The results of our survey indicate that designated OUs are not a commonly available model of observation care in the study hospitals. In fact, the vast majority of the hospitals used virtual inpatient observation care, which did not differ from the care delivered to a child admitted as an inpatient. ED‐based OUs, which often provide operationally and physically distinct care to observation patients, have been touted as cost‐effective alternatives to inpatient care,1820 resulting in fewer admissions and reductions in length of stay19, 20 without a resultant increase in return ED‐visits or readmissions.2123 Research is needed to determine the patient‐level outcomes for short‐stay patients in the variety of available treatment settings (eg, physically or operationally distinct OUs and virtual observation), and to evaluate these outcomes in comparison to results published from designated OUs. The operationally and physically distinct features of a designated OU may be required to realize the benefits of observation attributed to individual patients.

While observation care has been historically provided by emergency physicians, there is increasing interest in the role of inpatient providers in observation care.9 According to our survey, children were admitted to observation status directly from clinics, following surgical procedures, scheduled tests and treatment, or after evaluation and treatment in the ED. As many of these children undergo virtual observation in inpatient areas, the role of inpatient providers, such as pediatric hospitalists, in observation care may be an important area for future study, education, and professional development. Novel models of care, with hospitalists collaborating with emergency physicians, may be of benefit to the children who require observation following initial stabilization and treatment in the ED.24, 25

We identified variation between hospitals in the methods used to assign observation status to an episode of care, including a wide range of length of stay criteria and different approaches to utilization review. In addition, the criteria payers use to reimburse for observation varied between payers, even within individual hospitals. The results of our survey may be driven by issues of reimbursement and not based on a model of optimizing patient care outcomes using designated OUs. Variations in reimbursement may limit hospital efforts to refine models of observation care for children. Designated OUs have been suggested as a method for improving ED patient flow,26 increasing inpatient capacity,27 and reducing costs of care.28 Standardization of observation status criteria and consistent reimbursement for observation services may be necessary for hospitals to develop operationally and physically distinct OUs, which may be essential to achieving the proposed benefits of observation medicine on costs of care, patient flow, and hospital capacity.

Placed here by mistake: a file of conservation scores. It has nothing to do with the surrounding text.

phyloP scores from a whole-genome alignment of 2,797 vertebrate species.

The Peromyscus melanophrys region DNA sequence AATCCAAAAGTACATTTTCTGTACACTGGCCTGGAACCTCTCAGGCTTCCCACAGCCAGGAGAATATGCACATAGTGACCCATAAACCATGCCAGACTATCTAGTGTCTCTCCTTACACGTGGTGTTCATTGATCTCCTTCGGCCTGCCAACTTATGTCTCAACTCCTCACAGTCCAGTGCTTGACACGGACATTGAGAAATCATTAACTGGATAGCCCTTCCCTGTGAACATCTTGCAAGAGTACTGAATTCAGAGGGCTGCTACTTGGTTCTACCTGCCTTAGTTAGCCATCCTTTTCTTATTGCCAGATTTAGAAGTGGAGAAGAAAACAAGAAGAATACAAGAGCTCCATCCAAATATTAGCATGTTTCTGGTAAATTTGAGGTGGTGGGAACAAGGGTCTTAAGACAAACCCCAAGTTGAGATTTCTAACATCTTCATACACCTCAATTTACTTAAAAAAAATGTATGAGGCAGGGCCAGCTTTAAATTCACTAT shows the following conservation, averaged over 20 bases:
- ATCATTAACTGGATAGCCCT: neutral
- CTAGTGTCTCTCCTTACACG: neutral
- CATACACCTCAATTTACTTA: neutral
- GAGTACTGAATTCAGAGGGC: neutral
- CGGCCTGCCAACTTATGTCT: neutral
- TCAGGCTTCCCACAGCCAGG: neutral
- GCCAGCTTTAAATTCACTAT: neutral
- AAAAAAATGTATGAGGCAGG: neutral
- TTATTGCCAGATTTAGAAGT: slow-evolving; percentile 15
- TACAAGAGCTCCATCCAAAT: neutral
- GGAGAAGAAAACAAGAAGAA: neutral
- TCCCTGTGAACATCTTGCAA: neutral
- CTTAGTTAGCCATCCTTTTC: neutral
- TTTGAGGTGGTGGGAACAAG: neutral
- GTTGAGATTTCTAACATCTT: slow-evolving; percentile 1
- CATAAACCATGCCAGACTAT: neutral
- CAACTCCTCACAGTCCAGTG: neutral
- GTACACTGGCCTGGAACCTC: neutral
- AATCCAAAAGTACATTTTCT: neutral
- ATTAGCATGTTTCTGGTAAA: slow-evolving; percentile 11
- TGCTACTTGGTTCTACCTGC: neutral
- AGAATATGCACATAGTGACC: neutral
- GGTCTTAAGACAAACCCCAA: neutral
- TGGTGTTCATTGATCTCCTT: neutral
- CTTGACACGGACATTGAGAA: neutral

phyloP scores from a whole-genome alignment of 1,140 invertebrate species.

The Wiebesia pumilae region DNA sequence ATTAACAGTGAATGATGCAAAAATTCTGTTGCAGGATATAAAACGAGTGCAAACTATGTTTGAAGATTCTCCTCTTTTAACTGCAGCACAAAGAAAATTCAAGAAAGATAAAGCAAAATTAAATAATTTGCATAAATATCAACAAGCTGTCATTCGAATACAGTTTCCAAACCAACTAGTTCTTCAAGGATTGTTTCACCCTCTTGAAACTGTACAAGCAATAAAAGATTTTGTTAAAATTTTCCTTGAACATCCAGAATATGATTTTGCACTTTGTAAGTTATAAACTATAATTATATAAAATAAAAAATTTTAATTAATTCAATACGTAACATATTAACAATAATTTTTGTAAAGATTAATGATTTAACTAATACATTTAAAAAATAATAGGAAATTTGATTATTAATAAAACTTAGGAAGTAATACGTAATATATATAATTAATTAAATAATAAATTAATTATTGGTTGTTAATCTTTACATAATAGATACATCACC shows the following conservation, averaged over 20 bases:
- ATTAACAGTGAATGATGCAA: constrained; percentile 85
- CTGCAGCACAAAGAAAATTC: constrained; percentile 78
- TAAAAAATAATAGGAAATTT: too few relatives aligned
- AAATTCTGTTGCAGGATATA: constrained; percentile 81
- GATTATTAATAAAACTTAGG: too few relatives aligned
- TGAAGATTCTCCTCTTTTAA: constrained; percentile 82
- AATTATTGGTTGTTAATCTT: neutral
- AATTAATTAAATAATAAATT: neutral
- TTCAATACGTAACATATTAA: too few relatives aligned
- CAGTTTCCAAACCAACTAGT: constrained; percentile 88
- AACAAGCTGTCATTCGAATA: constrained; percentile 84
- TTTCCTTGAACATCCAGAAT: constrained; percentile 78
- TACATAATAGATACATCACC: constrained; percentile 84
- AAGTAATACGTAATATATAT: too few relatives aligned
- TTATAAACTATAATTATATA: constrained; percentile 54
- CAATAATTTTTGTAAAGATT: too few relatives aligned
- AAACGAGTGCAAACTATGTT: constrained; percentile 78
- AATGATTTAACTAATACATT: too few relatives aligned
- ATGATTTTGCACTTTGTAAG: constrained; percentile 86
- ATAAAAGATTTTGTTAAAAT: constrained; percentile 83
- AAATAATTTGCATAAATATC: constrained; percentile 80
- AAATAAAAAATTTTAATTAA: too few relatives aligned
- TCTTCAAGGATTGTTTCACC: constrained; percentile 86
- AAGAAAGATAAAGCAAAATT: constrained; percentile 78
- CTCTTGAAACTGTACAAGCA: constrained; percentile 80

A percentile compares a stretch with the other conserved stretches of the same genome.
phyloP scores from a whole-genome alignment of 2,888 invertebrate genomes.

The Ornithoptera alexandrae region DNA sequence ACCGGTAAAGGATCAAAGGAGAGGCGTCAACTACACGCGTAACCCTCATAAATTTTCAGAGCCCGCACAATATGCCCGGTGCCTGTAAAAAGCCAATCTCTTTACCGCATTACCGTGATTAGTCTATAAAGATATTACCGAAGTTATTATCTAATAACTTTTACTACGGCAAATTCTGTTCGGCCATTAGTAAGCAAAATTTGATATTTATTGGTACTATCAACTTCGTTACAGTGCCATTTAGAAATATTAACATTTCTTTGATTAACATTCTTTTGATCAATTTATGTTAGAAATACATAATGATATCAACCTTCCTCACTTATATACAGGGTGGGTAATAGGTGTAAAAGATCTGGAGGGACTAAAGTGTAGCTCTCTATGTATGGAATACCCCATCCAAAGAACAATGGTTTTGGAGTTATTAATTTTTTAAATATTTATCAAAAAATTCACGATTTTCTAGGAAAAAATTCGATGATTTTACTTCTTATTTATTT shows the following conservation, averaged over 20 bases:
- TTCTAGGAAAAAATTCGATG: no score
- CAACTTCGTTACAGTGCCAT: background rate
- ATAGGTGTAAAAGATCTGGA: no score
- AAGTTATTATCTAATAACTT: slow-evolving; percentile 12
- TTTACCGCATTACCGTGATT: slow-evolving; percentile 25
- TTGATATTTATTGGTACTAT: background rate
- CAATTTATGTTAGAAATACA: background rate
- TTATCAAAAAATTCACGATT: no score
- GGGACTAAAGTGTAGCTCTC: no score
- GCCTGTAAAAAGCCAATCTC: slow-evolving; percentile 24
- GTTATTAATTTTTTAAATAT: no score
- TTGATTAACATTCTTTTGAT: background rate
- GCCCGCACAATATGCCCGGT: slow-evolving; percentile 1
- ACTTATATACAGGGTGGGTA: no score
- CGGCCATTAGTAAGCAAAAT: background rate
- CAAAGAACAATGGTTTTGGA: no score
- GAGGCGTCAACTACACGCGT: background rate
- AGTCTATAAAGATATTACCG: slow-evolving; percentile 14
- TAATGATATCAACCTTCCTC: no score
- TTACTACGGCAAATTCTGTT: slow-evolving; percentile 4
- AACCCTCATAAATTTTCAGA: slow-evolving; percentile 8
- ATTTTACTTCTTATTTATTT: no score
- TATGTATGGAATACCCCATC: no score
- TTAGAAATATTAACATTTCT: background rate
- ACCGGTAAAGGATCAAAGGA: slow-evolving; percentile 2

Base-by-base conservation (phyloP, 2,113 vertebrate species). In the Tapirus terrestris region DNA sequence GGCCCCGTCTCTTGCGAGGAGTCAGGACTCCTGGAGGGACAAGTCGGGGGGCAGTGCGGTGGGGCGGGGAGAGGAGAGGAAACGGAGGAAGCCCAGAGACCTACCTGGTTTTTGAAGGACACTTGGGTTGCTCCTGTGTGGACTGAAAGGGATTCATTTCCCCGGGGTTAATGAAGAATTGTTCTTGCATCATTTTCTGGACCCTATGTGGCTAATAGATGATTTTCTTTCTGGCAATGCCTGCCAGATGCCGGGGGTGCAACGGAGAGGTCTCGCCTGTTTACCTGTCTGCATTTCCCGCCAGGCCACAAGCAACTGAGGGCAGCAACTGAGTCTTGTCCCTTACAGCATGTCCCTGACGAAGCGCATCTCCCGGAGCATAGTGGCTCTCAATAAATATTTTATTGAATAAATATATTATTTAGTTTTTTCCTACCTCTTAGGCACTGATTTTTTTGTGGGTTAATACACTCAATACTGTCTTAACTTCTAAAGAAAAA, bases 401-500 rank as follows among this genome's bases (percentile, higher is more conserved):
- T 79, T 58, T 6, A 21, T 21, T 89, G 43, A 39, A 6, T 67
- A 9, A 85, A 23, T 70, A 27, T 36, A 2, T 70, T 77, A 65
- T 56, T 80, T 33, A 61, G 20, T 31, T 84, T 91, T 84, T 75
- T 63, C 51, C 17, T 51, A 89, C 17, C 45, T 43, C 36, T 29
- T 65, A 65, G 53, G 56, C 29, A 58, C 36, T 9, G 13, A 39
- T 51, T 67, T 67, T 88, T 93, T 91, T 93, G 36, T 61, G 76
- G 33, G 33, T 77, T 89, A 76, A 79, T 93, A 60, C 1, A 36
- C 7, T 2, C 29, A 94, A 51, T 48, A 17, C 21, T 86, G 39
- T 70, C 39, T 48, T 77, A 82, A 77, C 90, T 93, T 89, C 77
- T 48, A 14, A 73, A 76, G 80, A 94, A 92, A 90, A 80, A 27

Our study results should be interpreted with the following limitations in mind. First, the surveys were distributed only to freestanding children's hospitals who participate in PHIS. As a result, our findings may not be generalizable to the experiences of other children's hospitals or general hospitals caring for children. Questions in Survey 2 were focused on understanding observation care, delivered to patients following ED care, which may differ from observation practices related to a direct admission or following scheduled procedures, tests, or treatments. It is important to note that, hospitals that do not report observation status patient data to PHIS are still providing care to children with acute conditions that respond to brief periods of hospital treatment, even though it is not labeled observation. However, it was beyond the scope of this study to characterize the care delivered to all patients who experience a short stay.

The second main limitation of our study is the lower response rate to Survey 2. In addition, several surveys contained incomplete responses which further limits our sample size for some questions, specifically those related to utilization review. The lower response to Survey 2 could be related to the timing of the distribution of the 2 surveys, or to the information contained in the introductory e‐mail describing Survey 2. Hospitals with designated observation units, or where observation status care has been receiving attention, may have been more likely to respond to our survey, which may bias our results to reflect the experiences of hospitals experiencing particular successes or challenges with observation status care. A comparison of known hospital characteristics revealed no differences between hospitals that did and did not provide responses to Survey 2, but other unmeasured differences may exist.


Observation status is assigned using duration of treatment, clinical care guidelines, and level of care criteria, and is defined differently by individual hospitals and payers. Currently, the most widely available setting for pediatric observation status is within a virtual inpatient unit. Our results suggest that the care delivered to observation patients in virtual inpatient units is consistent with care provided to other inpatients. As such, observation status is largely an administrative/billing designation, which does not appear to reflect differences in clinical care. A consistent approach to the assignment of patients to observation status, and treatment of patients under observation among hospitals and payers, may be necessary to compare quality outcomes. Studies of the clinical care delivery and processes of care for short‐stay patients are needed to optimize models of pediatric observation care.